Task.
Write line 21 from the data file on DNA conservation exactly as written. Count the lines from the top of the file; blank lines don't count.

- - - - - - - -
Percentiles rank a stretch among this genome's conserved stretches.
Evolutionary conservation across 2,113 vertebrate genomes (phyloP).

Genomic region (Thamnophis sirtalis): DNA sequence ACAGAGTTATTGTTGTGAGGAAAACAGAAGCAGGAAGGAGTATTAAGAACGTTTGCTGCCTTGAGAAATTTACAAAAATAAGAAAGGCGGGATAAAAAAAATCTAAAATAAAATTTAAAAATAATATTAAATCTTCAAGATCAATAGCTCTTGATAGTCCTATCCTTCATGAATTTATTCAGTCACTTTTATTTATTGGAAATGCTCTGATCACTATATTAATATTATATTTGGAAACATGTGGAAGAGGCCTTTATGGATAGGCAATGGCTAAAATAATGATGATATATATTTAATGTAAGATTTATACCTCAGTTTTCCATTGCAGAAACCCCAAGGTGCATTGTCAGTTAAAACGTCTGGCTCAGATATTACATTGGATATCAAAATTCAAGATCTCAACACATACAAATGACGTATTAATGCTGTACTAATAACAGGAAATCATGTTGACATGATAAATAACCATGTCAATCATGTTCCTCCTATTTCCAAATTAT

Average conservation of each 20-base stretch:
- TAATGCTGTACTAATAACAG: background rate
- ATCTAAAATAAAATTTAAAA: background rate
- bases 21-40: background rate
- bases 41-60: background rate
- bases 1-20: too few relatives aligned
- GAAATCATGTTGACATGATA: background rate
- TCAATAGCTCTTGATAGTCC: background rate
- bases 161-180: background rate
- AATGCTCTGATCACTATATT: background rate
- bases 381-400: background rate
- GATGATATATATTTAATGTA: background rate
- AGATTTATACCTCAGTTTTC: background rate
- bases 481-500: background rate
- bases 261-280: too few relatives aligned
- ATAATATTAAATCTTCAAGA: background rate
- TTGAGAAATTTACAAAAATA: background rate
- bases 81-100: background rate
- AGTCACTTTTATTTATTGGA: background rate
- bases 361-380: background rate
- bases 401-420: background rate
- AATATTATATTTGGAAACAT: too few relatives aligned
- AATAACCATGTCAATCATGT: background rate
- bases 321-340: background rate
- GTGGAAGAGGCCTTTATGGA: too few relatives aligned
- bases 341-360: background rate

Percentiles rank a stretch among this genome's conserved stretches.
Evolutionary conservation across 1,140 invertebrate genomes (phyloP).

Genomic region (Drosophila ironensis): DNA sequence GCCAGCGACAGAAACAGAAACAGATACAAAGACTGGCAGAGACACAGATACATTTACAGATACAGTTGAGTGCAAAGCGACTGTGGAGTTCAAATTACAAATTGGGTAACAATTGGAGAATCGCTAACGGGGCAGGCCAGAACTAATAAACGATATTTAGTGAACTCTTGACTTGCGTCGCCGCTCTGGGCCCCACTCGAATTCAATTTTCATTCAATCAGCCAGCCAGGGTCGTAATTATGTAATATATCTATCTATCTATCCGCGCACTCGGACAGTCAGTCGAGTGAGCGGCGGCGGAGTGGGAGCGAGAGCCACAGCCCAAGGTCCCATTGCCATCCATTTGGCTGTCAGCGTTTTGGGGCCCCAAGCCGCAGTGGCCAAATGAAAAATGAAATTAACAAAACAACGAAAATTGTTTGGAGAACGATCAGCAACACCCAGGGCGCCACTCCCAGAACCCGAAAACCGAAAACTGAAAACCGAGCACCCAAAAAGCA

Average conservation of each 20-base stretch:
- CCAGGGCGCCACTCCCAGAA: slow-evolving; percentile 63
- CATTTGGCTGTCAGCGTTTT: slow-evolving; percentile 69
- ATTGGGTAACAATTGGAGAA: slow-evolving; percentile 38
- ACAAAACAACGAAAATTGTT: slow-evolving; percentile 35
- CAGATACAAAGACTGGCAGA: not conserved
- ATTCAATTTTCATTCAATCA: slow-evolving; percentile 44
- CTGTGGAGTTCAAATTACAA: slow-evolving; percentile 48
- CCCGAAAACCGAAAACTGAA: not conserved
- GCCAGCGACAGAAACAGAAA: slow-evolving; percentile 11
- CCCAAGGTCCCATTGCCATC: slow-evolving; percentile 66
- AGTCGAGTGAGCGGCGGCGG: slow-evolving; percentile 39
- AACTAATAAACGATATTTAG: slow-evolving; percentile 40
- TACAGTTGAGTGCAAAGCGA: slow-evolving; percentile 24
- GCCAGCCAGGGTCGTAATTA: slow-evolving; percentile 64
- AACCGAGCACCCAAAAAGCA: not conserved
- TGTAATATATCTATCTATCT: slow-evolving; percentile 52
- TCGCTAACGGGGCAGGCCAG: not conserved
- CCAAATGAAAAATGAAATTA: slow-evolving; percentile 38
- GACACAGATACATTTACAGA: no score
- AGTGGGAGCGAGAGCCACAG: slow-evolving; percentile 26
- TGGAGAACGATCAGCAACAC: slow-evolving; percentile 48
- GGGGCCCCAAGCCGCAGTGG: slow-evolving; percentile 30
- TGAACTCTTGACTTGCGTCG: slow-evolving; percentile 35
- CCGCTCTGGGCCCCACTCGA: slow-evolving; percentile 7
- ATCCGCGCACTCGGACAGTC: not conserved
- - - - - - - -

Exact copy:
- bases 81-100: background rate